Flanagan argues that even happiness is not enough to guarantee that life is worthwhile, inasmuch as a life may contain much happiness and still be meaningless. Happiness is not sufficient for meaning, since one might derive happiness from evil things, and it may not be necessary either, since a meaningful life may be devoid of happiness. But even if happiness is a component of a worthwhile life, he argues that identity and self-expression are more crucial. “Wherever one looks, or so I claim, humans seek, and sometimes find worth in possessing an identity and expressing it.”[iv] Identity and self-expression are necessary but not sufficient conditions for worthwhile living since we need to clarify what forms of identity and expressions of it are valuable.

But what if there is no self to find meaning through self-expression? There are three standard arguments supporting the idea that we are not selves. First, maybe I am just a location where things happen from a universal perspective. Second, I may simply be the roles I play in various social niches, with self just a name for this apparent unity. Third, my apparent unity may be just various stages which change as we age. Regarding this last argument, Flanagan concedes that there is no same self continuing over time, but that this does not show there is no self, just that it changes over time. Even granting the second argument that I am a social construction; I am still something, so the death of self does not follow. The first argument suggests determinism; but even if I am determined, I am still an agent who does things. So these death-of-subject arguments, while deflating our view of self, don’t destroy it. Flanagan agrees that humans are contingent and don’t possess eternal souls—but this does not mean they are not subjects.

But why is there anything at all? And why am I one of the things that is? Such questions invite answers such as: 1) the gods decided that the universe and creatures should exist and I have the chance to join them if I follow their commands; or 2) we don’t know why there is anything except to say that the big bang and subsequent cosmic and biological evolution led to me. Flanagan notes that neither answer is satisfactory because both posit something eternal—gods or physical facts. But that does not answer why there is something rather than nothing. (Reminiscent of earlier claims that we can’t answer ultimate why questions.)

And yet many find the first story comforting, presumably because it links us with transcendent meaning. The second story has less appeal to most since it raises questions about one’s significance, moral objectivity, concept of self, and ultimate meaning. But is the first story really more comforting than the second? How do the gods’ plans make my life meaningful? And if the gods are the origin of all things are they really good? Thus it does not seem that either the theological or scientific story about origins can ground meaning in our lives.

Thus Flanagan suggests that we look elsewhere for meaning. Perhaps a person’s meaning comes from relationships with others, or with work, or from nature—from things we can relate to in this life. After all, the scientific story never says that life does not matter. In fact, a lot of things matter to me, from mundane things that I love to do—hiking and travel—to more long-term projects that matter even more—learning, loving, and working creatively. This means that we are creatures that thrive on self-expression and, to the extent that we are not thwarted in this desire, can ameliorate the human condition and diminish the tragedy of our demise by this expression. As Flanagan concludes:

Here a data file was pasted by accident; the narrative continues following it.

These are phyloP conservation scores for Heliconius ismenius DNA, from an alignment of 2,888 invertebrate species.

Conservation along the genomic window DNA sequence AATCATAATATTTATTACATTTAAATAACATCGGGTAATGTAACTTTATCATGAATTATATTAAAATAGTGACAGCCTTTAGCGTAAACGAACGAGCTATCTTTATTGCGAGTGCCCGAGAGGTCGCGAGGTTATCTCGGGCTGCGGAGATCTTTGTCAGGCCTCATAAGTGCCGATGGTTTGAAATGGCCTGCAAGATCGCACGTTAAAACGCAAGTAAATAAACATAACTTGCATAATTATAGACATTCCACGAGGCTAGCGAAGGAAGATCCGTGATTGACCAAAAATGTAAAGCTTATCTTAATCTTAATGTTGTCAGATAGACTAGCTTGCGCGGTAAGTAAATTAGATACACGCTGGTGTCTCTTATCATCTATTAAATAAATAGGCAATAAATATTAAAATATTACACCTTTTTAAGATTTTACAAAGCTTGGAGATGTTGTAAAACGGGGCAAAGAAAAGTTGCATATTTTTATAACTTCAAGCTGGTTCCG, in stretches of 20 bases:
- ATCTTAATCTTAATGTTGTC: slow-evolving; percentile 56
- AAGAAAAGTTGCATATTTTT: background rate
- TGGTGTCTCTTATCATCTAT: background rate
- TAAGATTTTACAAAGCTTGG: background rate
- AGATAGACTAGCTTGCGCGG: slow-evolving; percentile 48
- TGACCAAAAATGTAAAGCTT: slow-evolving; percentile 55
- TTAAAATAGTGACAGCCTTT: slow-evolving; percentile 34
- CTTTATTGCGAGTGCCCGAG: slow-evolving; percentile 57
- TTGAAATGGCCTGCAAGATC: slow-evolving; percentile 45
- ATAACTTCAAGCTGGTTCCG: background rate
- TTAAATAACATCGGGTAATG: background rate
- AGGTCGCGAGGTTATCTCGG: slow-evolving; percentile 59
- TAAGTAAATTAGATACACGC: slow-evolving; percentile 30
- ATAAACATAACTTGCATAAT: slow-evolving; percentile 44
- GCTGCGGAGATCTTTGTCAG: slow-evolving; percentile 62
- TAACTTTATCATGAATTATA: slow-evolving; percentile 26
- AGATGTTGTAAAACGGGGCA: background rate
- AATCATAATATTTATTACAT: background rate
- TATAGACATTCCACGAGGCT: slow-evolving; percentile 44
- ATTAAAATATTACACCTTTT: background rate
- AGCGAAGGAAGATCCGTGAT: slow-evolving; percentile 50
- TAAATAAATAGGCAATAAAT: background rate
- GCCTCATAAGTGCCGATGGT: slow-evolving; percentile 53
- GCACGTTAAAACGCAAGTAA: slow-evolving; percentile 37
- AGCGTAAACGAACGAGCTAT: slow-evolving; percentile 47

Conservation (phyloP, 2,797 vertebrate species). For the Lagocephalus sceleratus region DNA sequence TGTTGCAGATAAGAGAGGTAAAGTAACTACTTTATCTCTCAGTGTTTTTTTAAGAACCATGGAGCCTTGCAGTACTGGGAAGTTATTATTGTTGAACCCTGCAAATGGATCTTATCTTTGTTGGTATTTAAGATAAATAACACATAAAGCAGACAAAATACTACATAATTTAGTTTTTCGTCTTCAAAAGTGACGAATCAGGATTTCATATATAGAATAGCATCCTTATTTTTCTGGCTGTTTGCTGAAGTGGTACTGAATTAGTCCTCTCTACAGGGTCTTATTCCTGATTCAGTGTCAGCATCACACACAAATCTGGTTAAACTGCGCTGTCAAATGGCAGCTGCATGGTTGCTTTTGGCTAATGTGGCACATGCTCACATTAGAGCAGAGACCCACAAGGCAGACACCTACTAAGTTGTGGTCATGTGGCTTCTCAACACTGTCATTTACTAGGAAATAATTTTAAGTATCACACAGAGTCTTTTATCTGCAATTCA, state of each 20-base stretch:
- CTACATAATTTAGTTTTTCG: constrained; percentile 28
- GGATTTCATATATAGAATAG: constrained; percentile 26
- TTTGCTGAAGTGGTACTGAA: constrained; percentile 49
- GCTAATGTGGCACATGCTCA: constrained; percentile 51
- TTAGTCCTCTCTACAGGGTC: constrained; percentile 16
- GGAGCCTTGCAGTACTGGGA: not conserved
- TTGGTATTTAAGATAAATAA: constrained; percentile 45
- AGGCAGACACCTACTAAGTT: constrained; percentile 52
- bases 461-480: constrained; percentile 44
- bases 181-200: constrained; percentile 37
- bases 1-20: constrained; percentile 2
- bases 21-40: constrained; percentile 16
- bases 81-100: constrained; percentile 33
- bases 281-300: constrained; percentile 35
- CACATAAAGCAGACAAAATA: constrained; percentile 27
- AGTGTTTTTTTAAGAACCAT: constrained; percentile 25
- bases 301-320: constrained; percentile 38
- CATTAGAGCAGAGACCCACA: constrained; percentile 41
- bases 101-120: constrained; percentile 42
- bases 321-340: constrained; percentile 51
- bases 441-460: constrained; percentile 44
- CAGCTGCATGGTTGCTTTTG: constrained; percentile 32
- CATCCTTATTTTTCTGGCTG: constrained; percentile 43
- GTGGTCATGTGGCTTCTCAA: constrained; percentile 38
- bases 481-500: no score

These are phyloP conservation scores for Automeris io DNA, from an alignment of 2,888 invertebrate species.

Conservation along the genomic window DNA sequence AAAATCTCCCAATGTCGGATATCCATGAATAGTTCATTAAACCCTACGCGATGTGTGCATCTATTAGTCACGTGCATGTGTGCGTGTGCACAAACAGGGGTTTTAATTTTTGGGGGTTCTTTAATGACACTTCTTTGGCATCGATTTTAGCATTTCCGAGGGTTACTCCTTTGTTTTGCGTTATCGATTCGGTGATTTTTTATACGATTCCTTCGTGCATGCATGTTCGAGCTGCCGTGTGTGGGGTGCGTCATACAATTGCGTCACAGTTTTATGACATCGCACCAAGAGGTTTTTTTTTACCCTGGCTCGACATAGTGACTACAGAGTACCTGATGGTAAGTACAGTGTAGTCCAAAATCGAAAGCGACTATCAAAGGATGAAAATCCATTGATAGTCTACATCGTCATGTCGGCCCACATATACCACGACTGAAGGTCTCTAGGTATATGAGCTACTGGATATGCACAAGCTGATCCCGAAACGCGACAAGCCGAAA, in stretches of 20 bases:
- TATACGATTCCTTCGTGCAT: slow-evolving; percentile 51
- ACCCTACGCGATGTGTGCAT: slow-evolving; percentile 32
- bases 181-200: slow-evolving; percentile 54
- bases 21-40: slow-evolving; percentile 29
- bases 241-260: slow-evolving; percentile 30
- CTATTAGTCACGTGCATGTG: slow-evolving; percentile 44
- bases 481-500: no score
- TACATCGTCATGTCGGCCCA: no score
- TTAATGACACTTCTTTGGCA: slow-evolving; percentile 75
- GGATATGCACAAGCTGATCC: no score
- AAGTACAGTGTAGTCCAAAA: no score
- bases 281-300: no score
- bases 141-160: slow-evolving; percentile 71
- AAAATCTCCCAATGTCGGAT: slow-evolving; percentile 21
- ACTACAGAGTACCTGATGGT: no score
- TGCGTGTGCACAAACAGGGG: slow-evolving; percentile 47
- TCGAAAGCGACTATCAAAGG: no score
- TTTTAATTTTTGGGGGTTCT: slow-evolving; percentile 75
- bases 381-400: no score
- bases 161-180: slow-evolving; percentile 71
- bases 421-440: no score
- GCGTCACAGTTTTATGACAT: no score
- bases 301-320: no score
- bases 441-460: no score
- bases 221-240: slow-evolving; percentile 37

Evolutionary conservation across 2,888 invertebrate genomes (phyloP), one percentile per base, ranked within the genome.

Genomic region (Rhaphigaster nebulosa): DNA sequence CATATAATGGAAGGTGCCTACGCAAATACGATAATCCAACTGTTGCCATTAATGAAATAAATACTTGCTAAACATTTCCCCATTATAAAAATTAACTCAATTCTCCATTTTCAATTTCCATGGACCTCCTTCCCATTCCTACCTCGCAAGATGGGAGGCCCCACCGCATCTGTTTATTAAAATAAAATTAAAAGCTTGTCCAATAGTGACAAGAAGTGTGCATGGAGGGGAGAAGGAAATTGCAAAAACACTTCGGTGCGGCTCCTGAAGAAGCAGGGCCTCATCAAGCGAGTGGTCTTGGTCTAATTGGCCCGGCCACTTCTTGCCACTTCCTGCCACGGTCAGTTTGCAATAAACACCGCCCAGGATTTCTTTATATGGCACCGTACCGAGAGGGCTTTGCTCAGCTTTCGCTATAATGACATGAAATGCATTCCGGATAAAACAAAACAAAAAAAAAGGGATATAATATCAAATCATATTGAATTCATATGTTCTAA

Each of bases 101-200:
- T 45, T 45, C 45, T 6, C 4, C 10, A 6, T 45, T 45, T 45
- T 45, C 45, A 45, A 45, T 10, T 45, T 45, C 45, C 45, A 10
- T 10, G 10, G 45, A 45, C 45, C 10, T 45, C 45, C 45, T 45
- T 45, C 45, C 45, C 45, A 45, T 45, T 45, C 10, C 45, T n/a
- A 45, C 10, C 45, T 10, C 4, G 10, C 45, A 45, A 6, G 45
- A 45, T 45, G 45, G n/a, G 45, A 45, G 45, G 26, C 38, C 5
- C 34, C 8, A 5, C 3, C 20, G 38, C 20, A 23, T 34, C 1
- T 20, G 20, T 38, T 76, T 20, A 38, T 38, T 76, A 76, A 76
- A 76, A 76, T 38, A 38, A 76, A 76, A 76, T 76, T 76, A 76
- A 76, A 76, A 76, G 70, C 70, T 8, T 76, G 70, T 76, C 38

This is a kind of naturalistic transcendence, a way each of us, if we are lucky, can leave good-making traces beyond the time between our birth and death. To believe this sort of transcendence is possible is, I guess, to have a kind of religion. It involves believing that there are selves, that we can in self-expression make a difference, and if we use our truth detectors and good detectors well, that difference might be positive, a contribution to the cosmos.[v]

Summary – We find meaning through self-expression in our work and in our relationships.


[i] Owen Flanagan, “What Makes Life Worth Living?” in The Meaning of Life, ed. E.D. Klemke (Oxford: Oxford University Press 2000), 198.
[ii] Flanagan, “What Makes Life Worth Living?” 198.
[iii] Flanagan, “What Makes Life Worth Living?” 199.
[iv] Flanagan, “What Makes Life Worth Living?” 200.
[v] Flanagan, “What Makes Life Worth Living?” 206.

James Rachels on the Meaning of Life

Le Penseur in the Musée Rodin in Paris

James Rachels (1941- 2003) was a distinguished American moral philosopher and best-selling textbook author. He taught at the University of Richmond, New York University, the University of Miami, Duke University, and the University of Alabama at Birmingham, where he spent the last twenty-six years of his career.

The final chapter of his book, Problems from Philosophy, explores the question of the meaning of life. (It was written as Rachels was dying of cancer.) Although Rachels admits the question of the meaning of life does come up when one is depressed, and hence can be a symptom of mental illness, it also arises when we are not depressed, and thus mental illness is not a prerequisite for asking the question. He agrees with Nagel that the questions typically results from recognizing the clash between the subjective or personal point of view—from which things matter—and the objective or impersonal view—from which they don’t.

Regarding the relationship between happiness and meaning, Rachel notes that happiness is not well correlated with material wealth, but with personal control over one’s life, good relationships with family and friends, and satisfying work. In Rachels view happiness is not found by seeking it directly, but as a by-product of intrinsic values like autonomy, friendship, and satisfying work. Nonetheless, a happy life may still be meaningless because we die, and in times of reflection we may find our happiness undermined by the thought of our annihilation.

What attitude should we take toward our death? For those who believe they don’t die, death is good because they will live forever in a hereafter. For them death “is like moving to a better address.”[i] But for those who believe that death is their final end, death may or may not be a good thing. What attitude should these people take toward death? Epicurus thought that death was the end but that we should not fear it, since we will be nothing when dead and nothingness cannot harm us. He thought that such an attitude would make us happier while alive. On the contrary, Rachels thinks that death is bad because it deprives us of, and puts an end to, all the good things in life. As Rachels so eloquently puts it: